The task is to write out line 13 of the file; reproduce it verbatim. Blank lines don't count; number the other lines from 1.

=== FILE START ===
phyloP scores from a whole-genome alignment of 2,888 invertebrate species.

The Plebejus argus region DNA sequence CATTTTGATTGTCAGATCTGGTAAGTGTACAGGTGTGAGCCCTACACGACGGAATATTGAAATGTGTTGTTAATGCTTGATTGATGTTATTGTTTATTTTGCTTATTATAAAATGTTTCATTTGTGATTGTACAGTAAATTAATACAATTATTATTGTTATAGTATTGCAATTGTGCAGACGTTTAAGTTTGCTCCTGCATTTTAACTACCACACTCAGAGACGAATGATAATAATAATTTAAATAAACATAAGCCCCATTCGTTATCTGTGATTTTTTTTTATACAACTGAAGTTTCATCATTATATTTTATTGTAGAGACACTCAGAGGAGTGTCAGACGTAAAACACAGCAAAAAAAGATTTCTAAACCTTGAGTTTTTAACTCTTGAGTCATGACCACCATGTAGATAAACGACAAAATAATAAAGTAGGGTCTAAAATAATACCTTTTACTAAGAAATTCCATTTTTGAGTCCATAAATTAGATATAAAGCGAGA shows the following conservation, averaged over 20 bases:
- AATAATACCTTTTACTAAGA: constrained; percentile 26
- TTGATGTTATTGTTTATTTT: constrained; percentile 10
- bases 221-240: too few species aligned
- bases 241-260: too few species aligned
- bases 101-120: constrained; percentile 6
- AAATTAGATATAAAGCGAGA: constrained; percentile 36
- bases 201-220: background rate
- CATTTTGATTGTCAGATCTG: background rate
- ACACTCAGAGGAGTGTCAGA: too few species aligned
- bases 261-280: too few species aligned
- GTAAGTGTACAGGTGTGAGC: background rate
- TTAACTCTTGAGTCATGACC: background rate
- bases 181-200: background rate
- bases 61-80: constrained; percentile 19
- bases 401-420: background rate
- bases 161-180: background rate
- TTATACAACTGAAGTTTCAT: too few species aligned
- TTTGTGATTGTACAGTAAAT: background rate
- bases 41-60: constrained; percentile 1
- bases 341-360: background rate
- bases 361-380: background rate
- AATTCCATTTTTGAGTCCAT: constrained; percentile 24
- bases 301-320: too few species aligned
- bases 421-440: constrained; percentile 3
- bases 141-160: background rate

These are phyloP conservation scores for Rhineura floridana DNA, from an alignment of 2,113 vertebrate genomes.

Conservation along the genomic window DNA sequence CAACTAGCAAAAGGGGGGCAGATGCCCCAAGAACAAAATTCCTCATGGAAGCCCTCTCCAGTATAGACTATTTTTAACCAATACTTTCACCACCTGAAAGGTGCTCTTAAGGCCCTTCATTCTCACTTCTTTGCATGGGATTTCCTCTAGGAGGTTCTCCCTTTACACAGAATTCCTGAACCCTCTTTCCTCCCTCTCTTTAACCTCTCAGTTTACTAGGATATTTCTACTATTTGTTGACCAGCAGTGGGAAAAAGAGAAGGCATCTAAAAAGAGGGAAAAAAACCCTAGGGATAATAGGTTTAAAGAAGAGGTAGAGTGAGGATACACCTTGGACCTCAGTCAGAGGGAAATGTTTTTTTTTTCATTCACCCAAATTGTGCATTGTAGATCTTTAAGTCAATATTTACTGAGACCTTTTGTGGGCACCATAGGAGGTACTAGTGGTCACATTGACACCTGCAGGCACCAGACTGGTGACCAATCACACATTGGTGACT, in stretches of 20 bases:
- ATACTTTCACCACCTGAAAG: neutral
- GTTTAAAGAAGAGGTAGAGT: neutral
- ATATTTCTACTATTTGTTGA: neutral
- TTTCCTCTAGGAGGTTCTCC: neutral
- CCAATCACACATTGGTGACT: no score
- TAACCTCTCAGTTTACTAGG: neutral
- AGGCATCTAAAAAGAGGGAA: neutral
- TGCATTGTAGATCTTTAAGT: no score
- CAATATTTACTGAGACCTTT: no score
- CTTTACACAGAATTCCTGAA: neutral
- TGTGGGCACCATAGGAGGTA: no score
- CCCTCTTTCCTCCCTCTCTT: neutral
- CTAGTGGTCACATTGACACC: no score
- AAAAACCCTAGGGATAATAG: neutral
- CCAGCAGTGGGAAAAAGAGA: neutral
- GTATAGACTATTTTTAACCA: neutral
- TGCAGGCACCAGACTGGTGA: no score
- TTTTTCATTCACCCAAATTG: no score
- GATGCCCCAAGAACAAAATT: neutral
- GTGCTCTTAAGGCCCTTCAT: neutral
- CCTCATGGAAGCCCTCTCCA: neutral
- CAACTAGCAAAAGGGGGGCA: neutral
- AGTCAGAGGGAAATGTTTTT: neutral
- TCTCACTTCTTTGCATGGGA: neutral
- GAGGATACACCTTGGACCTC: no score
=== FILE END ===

- GTAAGTGTACAGGTGTGAGC: background rate